Spirit of a cemetery: the “romantic” spaces of the Père Lachaise in Paris

Interpreting a space that time has made a place: in 1995, Patrick Berger and Gilles Clément grappled with the rearrangement of a place with strong spiritual, emotional and historical heritage, beyond Oscar Wilde’s grave.

Père Lachaise hardly needs the qualification of a cemetery, so famous is it in the world that perhaps its very preponderant nature is that of a place, of an entity with a spirit, unique and unrepeatable, evoking different emotions in each different spirit passing by. From its establishment, wanted by Napoleon in 1803 to permanently replace the Cimetière des Innocents in the center of the city, to the last decades with the kissing marks on the tombstones of Oscar Wilde and Jim Morrison, what had been a garden linked to the presence of François d'Aix de La Chaise, confessor of the Sun King, has been charged with a historical stratification of meanings, between battles of the Paris Commune and illustrious guests, which the architecture and landscape ended up embodying. In 1995, for the rearrangement of the “romantic” section of the cemetery, “where the combination of tree and tomb shed their primary sense to emphasize that of time”,  French architect Patrick Berger and the great theorist of the third landscape, Gilles Clément, carried out a puntual and minimal intervention that would intertwine with the dense layering of suggestions of a cemetery that has become a place. Domus published the project in March of that year, on issue 769.

Domus 769, March 1995

Replanning of the “romantic” sector at the Pére Lachaise Cemetry

The origins of architecture may perhaps lie in these ancestral stones erected on burial-places. They are the first aesthetic figures in the art of constructing. Next to them, trees represented the cycle of life and death. From this union of stone and trees, and their complementary meanings, there later developed the idea of a City and Garden of the dead.

The present has witnessed a declining interest in funerary art and the layout of cemeteries. Is this due to the absence, or concealment, of an idea of death typical of our time? Has funerary art more than others suffered the loss of a Subject? Or is it to be supposed that, like the monuments built at this end of the century, it is avoided on account of its being an “unproductive investment”?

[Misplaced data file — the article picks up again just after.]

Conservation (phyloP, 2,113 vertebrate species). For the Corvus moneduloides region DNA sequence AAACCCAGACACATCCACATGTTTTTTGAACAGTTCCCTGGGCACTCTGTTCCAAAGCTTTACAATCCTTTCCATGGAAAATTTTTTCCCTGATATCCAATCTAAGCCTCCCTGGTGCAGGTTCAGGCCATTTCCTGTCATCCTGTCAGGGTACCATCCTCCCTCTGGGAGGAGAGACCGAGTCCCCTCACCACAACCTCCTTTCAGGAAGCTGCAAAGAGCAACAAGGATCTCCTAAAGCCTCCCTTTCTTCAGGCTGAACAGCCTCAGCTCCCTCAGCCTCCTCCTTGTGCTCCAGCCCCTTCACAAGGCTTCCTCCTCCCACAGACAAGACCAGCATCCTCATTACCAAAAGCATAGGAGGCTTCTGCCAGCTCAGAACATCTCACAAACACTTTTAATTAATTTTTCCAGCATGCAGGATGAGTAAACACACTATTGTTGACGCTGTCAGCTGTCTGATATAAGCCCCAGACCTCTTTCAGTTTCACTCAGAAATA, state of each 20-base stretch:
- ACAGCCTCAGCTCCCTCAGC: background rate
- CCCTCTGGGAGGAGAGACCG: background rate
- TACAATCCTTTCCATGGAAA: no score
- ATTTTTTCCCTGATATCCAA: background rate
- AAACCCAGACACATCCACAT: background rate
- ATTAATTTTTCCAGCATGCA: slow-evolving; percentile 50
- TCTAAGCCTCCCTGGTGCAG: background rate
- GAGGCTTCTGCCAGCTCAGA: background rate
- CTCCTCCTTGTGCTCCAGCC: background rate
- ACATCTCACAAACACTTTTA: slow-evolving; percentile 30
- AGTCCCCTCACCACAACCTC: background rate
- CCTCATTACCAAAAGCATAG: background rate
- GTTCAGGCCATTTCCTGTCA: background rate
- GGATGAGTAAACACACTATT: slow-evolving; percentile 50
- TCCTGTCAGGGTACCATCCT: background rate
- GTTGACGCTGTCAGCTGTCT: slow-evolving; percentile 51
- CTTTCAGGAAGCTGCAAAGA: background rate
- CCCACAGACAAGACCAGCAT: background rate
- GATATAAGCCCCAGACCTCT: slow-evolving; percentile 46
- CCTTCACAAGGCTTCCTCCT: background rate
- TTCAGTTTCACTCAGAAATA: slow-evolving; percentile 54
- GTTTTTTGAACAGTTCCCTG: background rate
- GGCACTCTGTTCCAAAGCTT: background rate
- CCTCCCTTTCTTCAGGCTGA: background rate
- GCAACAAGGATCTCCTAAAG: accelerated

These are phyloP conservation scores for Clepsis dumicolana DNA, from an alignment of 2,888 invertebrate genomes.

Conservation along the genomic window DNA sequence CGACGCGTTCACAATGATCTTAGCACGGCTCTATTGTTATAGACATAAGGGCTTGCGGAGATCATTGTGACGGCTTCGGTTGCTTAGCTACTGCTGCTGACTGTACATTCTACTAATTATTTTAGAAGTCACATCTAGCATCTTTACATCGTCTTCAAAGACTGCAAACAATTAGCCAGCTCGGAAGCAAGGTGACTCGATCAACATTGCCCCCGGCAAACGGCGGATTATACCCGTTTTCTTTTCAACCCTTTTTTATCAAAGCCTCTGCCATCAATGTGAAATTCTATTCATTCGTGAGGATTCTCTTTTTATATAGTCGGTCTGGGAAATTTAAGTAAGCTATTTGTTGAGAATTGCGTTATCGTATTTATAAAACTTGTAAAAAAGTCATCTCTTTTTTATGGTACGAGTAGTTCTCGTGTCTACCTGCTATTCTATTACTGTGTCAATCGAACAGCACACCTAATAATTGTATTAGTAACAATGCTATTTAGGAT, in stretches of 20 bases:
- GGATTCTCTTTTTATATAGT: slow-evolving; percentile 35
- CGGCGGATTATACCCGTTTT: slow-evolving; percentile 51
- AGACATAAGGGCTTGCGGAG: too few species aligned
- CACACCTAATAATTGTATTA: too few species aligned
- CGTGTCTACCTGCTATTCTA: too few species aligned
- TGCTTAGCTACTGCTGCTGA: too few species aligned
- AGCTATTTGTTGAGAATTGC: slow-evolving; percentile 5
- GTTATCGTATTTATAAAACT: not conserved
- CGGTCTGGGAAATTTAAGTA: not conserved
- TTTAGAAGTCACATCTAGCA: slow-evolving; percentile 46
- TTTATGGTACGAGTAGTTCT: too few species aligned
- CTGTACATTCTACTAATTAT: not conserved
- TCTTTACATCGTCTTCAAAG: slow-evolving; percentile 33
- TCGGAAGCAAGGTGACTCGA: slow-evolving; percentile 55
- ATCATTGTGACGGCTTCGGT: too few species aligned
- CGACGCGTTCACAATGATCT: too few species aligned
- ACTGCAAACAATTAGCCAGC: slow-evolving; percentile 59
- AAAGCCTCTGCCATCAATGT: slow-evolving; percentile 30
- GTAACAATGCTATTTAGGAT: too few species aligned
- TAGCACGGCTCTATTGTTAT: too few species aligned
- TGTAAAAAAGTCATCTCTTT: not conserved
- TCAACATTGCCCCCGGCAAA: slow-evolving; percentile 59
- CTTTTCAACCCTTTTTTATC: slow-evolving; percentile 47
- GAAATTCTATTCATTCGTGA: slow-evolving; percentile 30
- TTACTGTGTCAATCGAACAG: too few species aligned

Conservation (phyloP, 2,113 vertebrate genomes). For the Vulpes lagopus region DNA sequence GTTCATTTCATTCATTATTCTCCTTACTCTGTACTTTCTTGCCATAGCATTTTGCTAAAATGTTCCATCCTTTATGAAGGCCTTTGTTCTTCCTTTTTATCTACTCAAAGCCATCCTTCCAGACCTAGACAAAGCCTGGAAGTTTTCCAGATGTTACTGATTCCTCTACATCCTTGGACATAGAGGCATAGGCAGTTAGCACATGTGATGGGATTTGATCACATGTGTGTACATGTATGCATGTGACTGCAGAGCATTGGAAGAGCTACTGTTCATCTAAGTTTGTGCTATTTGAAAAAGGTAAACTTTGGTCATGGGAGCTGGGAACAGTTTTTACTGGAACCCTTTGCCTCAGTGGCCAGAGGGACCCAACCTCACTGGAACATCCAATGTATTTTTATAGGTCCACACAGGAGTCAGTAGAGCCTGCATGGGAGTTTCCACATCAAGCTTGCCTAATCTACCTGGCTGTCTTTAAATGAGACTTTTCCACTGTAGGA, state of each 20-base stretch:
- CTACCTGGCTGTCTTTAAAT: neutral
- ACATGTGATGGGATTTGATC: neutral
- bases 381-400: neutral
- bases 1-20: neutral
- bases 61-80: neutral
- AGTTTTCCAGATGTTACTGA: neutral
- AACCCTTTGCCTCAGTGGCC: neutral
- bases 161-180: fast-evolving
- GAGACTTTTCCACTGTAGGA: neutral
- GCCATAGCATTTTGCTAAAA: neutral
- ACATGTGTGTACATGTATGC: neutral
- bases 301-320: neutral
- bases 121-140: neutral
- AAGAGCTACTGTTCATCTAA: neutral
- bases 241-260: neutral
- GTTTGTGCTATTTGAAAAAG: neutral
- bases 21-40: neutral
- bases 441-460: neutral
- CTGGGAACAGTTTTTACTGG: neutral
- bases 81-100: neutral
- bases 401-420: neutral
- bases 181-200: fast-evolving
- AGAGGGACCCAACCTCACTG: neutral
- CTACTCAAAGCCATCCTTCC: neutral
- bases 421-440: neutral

Domus 769, March 1995

The other type of expenditure, which Georges Bataille defines as ‘symbolic’, today favours museums, entertainment and games. The museum, as the cemetery’s latest attraction, is also its substitute in the play of transposition of modernity. It is for this reason that the Père-Lachaise is a favourite and frequented spot: as a Pantheon of French culture since the 18th century, and museum of outdoor sculpture, it is also fascinating as a landscape within the city, where the idea of the death of an epoch is associated with that of Nature and City. But what makes it most significant today is perhaps its ‘romantic’ section, where the combination of tree and tomb shed their primary sense to emphasize that of time.

Garden, museum and burial are seen to have Time as their common theme, and this provides the key to the refurbishment study of the romantic section of the Père-Lachaise. Time first of all: in order to avoid the “allotment effect”, new graves will in future be scattered, in a layout to be programmed over a period of years. 

Domus 769, March 1995